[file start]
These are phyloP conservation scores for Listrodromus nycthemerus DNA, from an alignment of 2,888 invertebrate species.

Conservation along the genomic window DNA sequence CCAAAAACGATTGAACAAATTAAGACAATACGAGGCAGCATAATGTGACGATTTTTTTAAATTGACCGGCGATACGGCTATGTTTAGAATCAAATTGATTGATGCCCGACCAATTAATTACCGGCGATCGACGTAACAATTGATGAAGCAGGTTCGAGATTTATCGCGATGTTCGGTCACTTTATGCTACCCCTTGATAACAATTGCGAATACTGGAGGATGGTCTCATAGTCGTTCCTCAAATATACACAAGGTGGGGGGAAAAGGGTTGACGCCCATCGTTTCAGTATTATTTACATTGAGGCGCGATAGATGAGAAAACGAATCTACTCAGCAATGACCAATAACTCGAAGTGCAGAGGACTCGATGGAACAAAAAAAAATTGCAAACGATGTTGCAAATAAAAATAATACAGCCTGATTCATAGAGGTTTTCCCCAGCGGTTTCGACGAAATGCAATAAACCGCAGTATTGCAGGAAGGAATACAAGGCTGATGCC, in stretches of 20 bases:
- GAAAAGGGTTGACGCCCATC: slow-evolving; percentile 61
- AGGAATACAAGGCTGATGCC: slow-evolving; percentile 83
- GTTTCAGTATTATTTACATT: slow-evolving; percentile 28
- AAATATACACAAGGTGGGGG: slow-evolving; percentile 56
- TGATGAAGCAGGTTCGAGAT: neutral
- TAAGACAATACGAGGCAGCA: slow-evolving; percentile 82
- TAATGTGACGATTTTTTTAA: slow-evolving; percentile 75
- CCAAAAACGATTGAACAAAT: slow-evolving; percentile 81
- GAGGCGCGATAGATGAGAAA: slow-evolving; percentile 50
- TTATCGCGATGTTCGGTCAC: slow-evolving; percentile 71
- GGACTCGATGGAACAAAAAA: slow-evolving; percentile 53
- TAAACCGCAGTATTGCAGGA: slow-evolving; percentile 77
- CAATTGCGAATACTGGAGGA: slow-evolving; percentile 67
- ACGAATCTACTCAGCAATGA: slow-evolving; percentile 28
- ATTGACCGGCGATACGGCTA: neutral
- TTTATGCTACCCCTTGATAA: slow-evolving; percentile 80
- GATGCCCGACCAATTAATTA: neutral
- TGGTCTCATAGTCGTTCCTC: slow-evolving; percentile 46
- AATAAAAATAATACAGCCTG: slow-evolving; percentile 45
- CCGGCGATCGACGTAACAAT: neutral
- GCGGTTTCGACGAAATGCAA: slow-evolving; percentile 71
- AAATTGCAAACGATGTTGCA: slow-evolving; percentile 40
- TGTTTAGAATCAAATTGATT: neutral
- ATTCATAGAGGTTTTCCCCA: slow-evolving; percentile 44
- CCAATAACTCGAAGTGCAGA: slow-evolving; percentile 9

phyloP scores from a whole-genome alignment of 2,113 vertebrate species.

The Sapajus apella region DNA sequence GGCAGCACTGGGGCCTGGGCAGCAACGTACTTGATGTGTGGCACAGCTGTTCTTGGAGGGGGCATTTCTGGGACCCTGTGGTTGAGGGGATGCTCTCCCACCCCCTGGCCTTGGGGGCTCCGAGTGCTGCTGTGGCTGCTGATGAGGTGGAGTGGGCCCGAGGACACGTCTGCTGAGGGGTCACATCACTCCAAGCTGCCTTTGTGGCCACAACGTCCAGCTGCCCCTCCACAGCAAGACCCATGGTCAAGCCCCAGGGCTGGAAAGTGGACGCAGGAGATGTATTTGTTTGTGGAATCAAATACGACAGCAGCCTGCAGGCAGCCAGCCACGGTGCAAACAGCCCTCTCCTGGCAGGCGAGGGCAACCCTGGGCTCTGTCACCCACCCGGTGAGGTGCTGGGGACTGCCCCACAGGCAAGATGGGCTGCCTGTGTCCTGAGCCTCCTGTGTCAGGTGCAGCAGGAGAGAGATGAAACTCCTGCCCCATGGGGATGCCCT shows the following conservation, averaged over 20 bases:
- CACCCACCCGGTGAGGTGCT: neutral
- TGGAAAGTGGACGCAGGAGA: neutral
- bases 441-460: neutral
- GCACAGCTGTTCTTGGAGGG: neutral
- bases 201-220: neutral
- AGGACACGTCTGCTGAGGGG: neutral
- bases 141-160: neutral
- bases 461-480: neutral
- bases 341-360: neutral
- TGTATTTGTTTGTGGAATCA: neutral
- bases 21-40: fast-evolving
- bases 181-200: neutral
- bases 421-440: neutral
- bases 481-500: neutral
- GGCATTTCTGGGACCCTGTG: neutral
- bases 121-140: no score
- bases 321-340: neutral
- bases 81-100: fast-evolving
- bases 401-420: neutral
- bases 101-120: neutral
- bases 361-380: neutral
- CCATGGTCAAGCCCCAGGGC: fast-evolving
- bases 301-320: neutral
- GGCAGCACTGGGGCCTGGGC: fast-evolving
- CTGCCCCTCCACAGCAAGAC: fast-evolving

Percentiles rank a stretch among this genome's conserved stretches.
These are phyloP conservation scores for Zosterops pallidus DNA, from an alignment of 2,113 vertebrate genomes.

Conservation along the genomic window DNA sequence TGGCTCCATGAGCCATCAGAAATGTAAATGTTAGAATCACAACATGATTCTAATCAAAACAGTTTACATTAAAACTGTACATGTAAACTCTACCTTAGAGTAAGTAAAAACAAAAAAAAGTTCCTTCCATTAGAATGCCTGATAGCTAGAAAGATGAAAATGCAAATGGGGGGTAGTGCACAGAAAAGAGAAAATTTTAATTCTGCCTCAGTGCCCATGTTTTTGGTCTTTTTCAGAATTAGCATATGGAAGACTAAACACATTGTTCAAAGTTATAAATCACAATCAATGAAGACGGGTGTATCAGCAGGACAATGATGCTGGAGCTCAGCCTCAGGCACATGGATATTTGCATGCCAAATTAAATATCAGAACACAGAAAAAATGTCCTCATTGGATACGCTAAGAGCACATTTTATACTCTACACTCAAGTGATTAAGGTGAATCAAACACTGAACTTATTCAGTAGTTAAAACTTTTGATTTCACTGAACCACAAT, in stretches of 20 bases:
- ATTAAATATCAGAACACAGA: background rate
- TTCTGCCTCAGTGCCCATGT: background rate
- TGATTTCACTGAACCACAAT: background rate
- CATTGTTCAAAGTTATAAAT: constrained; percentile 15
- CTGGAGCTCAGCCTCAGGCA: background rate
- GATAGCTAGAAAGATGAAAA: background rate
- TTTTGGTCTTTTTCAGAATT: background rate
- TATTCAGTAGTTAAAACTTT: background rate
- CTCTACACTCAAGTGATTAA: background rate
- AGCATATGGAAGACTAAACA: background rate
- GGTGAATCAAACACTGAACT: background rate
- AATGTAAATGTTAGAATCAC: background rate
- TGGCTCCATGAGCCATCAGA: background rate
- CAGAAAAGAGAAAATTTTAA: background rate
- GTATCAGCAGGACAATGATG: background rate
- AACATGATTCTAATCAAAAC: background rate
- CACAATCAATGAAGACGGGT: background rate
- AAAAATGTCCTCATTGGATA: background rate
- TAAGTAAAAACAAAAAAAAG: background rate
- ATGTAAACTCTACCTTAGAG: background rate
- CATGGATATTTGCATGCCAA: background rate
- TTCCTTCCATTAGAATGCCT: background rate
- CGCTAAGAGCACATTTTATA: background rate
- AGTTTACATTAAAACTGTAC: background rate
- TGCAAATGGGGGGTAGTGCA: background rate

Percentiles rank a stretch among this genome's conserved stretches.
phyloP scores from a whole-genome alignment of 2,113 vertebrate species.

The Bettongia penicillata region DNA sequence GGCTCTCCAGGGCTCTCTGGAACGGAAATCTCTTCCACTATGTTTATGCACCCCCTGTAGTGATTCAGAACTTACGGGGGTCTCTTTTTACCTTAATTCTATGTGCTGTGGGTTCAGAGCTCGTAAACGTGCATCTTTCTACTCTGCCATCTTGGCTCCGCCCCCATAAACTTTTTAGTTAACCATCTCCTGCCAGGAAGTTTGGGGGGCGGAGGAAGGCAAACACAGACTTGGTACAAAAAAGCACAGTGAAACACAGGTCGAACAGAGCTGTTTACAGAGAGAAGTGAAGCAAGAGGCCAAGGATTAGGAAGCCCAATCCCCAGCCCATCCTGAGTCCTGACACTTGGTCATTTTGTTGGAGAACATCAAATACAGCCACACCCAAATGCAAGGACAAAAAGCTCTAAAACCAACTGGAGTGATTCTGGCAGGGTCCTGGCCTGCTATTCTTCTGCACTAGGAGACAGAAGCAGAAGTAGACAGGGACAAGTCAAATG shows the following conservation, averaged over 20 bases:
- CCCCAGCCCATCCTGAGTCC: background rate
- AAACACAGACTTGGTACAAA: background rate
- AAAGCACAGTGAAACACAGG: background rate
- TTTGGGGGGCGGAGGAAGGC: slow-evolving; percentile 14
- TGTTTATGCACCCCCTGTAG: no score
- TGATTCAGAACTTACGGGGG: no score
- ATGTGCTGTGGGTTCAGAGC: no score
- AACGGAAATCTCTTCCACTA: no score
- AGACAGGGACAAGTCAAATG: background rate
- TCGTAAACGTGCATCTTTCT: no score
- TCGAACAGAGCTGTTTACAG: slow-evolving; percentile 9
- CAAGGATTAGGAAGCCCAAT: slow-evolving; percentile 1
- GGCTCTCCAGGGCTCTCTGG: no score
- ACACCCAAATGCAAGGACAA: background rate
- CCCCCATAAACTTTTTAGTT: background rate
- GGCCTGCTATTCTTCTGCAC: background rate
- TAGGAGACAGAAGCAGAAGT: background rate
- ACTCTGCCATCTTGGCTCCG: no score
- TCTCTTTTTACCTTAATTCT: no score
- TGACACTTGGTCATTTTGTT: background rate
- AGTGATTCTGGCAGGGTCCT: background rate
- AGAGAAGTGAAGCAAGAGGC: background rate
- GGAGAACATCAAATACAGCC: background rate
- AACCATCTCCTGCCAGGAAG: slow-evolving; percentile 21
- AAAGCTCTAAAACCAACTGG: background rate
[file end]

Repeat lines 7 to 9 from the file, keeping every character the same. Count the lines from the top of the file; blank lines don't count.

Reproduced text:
- TGATGAAGCAGGTTCGAGAT: neutral
- TAAGACAATACGAGGCAGCA: slow-evolving; percentile 82
- TAATGTGACGATTTTTTTAA: slow-evolving; percentile 75